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Nigerian trans woman seeks justice; magistrate warns perpetrator

By Mike Daemon

Executive Director Chizelu Emejulu and the transwoman with face hidden. (Photo Source: Minority Watch Instagram).

At Lagos courthouse, Chizelu Emejulu, executive director of Minority Watch, poses with the trans woman plaintiff, whose face is hidden for her safety. (Photo source: Minority Watch Instagram).

In a recent case at a Lagos magistrate court, a Nigerian trans woman sought justice against a man who assaulted and robbed her.

The victim, whose identity remains confidential for safety reasons, was lured to the perpetrator’s home last year, where she experienced violent assault and theft due to her gender identity – an unfortunate reality for many in the LGBTQI+ community in Nigeria.

Assisted by Minority Watch Nigeria, a human rights-focused non-profit organization, the trans woman pursued justice by filing a two-count charge of assault and theft against the perpetrator.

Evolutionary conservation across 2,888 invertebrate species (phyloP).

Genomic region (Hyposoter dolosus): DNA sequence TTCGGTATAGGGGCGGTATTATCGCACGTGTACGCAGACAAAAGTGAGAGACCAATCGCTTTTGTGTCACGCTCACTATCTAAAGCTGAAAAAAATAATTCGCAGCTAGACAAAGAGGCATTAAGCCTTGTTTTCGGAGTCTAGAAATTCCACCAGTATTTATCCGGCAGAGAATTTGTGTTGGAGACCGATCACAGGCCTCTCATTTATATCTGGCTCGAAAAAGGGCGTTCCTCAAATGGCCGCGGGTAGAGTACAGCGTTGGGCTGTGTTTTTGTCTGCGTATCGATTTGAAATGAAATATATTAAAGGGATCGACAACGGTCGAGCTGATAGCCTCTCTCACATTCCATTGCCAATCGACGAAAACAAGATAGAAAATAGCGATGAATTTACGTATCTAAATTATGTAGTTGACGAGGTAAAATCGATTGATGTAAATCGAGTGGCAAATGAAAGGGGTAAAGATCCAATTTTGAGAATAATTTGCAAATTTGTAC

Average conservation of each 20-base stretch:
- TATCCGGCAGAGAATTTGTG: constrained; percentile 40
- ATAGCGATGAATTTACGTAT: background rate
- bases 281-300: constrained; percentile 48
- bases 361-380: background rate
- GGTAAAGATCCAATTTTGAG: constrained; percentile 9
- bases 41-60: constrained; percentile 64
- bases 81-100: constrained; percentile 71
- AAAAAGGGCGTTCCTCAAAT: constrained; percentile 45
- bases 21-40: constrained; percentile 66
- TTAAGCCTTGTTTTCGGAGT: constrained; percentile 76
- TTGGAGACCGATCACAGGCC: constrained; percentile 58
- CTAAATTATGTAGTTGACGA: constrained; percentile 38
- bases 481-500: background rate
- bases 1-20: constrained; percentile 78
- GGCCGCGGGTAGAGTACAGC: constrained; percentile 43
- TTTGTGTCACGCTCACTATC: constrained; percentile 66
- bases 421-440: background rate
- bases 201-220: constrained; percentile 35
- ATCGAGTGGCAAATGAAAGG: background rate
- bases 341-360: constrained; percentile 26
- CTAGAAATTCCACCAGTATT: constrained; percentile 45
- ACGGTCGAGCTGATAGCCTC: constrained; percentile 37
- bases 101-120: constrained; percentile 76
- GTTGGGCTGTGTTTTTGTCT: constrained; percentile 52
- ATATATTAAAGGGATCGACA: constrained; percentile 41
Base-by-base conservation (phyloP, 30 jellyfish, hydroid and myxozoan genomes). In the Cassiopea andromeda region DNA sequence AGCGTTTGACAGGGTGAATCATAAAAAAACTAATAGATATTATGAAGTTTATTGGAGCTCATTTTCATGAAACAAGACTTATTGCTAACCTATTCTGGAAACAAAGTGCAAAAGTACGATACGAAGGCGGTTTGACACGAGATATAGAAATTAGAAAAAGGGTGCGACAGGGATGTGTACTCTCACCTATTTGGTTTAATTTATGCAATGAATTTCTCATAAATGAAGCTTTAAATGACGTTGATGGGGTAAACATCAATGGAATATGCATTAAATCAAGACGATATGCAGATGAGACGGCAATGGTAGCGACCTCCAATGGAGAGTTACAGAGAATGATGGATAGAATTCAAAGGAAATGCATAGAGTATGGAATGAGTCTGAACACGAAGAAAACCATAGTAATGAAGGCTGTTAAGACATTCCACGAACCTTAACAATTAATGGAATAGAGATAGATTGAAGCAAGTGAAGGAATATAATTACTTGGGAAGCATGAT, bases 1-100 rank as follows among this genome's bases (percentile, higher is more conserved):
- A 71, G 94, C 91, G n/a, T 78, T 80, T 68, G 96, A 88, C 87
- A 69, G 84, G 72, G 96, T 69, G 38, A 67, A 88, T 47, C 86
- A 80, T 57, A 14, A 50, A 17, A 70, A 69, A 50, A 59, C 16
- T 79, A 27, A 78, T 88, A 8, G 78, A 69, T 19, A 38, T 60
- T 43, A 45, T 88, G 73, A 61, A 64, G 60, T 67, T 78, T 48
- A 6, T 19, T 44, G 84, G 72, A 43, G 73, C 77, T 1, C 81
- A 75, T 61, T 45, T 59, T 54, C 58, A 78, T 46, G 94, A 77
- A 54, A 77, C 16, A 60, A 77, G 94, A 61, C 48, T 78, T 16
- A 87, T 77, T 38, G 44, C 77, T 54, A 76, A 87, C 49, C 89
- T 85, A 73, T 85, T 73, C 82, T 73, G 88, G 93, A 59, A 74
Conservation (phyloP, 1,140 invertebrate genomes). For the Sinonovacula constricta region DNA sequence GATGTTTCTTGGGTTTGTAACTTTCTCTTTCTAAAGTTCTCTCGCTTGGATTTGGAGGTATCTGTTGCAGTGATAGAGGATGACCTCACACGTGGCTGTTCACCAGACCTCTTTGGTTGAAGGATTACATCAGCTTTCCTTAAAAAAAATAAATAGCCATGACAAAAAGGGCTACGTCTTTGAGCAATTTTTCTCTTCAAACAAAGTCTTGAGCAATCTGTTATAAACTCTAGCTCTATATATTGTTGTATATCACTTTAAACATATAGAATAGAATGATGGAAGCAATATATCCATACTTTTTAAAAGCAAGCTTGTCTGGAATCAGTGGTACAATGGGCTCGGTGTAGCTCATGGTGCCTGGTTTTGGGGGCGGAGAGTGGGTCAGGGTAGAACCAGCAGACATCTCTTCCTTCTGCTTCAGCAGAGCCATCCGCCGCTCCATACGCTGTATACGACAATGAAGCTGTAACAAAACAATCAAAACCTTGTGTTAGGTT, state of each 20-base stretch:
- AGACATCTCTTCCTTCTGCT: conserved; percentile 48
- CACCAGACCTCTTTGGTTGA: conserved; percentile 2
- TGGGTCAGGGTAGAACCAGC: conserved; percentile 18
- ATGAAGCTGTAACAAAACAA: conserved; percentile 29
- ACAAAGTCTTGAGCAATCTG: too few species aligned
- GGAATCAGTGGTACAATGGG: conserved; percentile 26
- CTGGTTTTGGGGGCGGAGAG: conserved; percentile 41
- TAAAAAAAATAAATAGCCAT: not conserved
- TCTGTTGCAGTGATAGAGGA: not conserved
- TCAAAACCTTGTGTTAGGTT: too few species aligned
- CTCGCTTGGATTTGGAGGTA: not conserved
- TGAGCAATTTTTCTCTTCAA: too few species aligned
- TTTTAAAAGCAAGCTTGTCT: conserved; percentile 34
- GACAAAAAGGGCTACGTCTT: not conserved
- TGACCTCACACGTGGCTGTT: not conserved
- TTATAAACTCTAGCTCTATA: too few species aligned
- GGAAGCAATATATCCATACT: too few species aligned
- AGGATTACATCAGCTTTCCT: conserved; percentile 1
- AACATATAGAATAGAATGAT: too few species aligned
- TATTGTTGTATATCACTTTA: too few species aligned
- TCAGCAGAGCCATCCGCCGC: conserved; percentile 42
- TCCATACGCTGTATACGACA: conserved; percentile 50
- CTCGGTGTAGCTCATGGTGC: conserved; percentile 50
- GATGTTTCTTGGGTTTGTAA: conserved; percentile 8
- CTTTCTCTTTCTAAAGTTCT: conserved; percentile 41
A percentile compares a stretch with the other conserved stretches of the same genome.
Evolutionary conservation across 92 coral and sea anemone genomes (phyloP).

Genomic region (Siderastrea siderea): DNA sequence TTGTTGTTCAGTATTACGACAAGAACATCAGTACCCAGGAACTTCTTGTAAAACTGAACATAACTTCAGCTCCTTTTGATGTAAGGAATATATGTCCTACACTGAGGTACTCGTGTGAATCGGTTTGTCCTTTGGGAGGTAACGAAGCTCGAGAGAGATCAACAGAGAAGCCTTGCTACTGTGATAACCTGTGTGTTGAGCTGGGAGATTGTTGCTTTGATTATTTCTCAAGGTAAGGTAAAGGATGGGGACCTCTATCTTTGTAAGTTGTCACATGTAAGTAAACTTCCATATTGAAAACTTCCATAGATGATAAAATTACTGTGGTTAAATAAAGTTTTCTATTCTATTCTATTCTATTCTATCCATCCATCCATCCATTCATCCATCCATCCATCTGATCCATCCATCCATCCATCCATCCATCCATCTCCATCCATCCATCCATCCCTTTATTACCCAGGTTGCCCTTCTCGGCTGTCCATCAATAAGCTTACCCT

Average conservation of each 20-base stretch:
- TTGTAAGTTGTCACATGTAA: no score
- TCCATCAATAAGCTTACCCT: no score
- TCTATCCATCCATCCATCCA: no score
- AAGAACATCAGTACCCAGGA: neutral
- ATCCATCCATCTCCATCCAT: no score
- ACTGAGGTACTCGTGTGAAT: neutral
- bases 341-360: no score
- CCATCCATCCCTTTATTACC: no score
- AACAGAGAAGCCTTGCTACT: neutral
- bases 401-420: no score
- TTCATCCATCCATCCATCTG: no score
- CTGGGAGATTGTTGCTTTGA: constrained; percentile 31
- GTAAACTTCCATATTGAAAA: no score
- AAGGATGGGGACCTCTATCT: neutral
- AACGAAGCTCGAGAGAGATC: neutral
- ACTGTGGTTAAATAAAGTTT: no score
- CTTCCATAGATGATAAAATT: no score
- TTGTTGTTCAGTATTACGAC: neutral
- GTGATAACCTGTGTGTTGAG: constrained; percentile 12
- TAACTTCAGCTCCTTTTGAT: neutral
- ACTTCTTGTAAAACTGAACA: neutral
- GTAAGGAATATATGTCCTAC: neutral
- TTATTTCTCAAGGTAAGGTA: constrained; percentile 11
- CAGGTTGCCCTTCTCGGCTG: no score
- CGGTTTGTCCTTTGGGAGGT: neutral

The organization recently shared details of the case on Instagram, revealing that an out-of-court settlement was reached on Jan. 9, leading to the withdrawal of charges after both parties reached an agreement.

Upon this resolution, the Honourable Magistrate Mrs. M.O Alao issued a stern warning to the perpetrator: “If it is something that is in your nature to do, desist. Assault is not the way. If something is not for you, step away. But it is not for you to corner somebody and do what you want to do with that person thinking the person wouldn’t have any voice. As you can see, she has a voice.”

Off the record, the magistrate expressed concerns over the perpetrator’s behavior, stating that it is a shame that such criminal acts still occur in this day and age.

Minority Watch supported the court’s decision, saying that the case serves as a model of LGBTQI+ individuals in Nigeria exercising their right to speak up and seek justice, even in the face of oppression.

“We agree with the magistrate. Those who attack queer people in Nigeria do so because they believe they can get away with it. Though this case ended with an out-of-court settlement, it is still a stellar example of our belief that LGBTQI people in Nigeria have a voice. At Minority Watch, we exist to amplify that voice,” Minority Watch stated.